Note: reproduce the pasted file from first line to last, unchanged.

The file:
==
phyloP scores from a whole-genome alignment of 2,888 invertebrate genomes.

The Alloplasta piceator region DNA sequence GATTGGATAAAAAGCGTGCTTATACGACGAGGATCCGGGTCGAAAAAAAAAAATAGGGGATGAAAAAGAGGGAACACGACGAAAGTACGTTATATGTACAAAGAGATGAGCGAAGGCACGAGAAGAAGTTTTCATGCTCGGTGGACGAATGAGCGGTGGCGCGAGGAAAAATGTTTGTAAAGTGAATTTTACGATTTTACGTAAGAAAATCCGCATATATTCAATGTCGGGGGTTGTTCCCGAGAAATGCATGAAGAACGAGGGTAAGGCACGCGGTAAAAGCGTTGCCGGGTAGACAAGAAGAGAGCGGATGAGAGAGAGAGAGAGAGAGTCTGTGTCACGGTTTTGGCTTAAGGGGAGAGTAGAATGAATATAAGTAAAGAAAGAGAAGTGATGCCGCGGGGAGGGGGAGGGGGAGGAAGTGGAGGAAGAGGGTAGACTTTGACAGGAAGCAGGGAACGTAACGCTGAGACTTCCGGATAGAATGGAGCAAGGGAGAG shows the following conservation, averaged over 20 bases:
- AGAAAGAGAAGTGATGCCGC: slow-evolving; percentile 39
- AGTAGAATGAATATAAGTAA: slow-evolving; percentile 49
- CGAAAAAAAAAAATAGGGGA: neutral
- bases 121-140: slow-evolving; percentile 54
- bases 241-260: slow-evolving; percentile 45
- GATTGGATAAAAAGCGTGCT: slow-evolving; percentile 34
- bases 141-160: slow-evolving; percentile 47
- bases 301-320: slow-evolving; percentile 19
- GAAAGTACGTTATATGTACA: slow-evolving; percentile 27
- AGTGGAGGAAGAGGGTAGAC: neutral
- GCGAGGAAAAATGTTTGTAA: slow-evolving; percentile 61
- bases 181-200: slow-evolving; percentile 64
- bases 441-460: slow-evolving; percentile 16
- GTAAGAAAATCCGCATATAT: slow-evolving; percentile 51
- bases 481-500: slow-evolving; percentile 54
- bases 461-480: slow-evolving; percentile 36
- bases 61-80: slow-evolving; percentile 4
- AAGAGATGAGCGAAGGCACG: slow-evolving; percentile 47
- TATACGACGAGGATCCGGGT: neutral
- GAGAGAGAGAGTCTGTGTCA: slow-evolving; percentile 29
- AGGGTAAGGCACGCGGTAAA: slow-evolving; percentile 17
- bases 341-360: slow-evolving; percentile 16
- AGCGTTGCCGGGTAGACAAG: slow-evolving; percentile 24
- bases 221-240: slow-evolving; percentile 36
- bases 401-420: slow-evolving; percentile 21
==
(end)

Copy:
phyloP scores from a whole-genome alignment of 2,888 invertebrate genomes.

The Alloplasta piceator region DNA sequence GATTGGATAAAAAGCGTGCTTATACGACGAGGATCCGGGTCGAAAAAAAAAAATAGGGGATGAAAAAGAGGGAACACGACGAAAGTACGTTATATGTACAAAGAGATGAGCGAAGGCACGAGAAGAAGTTTTCATGCTCGGTGGACGAATGAGCGGTGGCGCGAGGAAAAATGTTTGTAAAGTGAATTTTACGATTTTACGTAAGAAAATCCGCATATATTCAATGTCGGGGGTTGTTCCCGAGAAATGCATGAAGAACGAGGGTAAGGCACGCGGTAAAAGCGTTGCCGGGTAGACAAGAAGAGAGCGGATGAGAGAGAGAGAGAGAGAGTCTGTGTCACGGTTTTGGCTTAAGGGGAGAGTAGAATGAATATAAGTAAAGAAAGAGAAGTGATGCCGCGGGGAGGGGGAGGGGGAGGAAGTGGAGGAAGAGGGTAGACTTTGACAGGAAGCAGGGAACGTAACGCTGAGACTTCCGGATAGAATGGAGCAAGGGAGAG shows the following conservation, averaged over 20 bases:
- AGAAAGAGAAGTGATGCCGC: slow-evolving; percentile 39
- AGTAGAATGAATATAAGTAA: slow-evolving; percentile 49
- CGAAAAAAAAAAATAGGGGA: neutral
- bases 121-140: slow-evolving; percentile 54
- bases 241-260: slow-evolving; percentile 45
- GATTGGATAAAAAGCGTGCT: slow-evolving; percentile 34
- bases 141-160: slow-evolving; percentile 47
- bases 301-320: slow-evolving; percentile 19
- GAAAGTACGTTATATGTACA: slow-evolving; percentile 27
- AGTGGAGGAAGAGGGTAGAC: neutral
- GCGAGGAAAAATGTTTGTAA: slow-evolving; percentile 61
- bases 181-200: slow-evolving; percentile 64
- bases 441-460: slow-evolving; percentile 16
- GTAAGAAAATCCGCATATAT: slow-evolving; percentile 51
- bases 481-500: slow-evolving; percentile 54
- bases 461-480: slow-evolving; percentile 36
- bases 61-80: slow-evolving; percentile 4
- AAGAGATGAGCGAAGGCACG: slow-evolving; percentile 47
- TATACGACGAGGATCCGGGT: neutral
- GAGAGAGAGAGTCTGTGTCA: slow-evolving; percentile 29
- AGGGTAAGGCACGCGGTAAA: slow-evolving; percentile 17
- bases 341-360: slow-evolving; percentile 16
- AGCGTTGCCGGGTAGACAAG: slow-evolving; percentile 24
- bases 221-240: slow-evolving; percentile 36
- bases 401-420: slow-evolving; percentile 21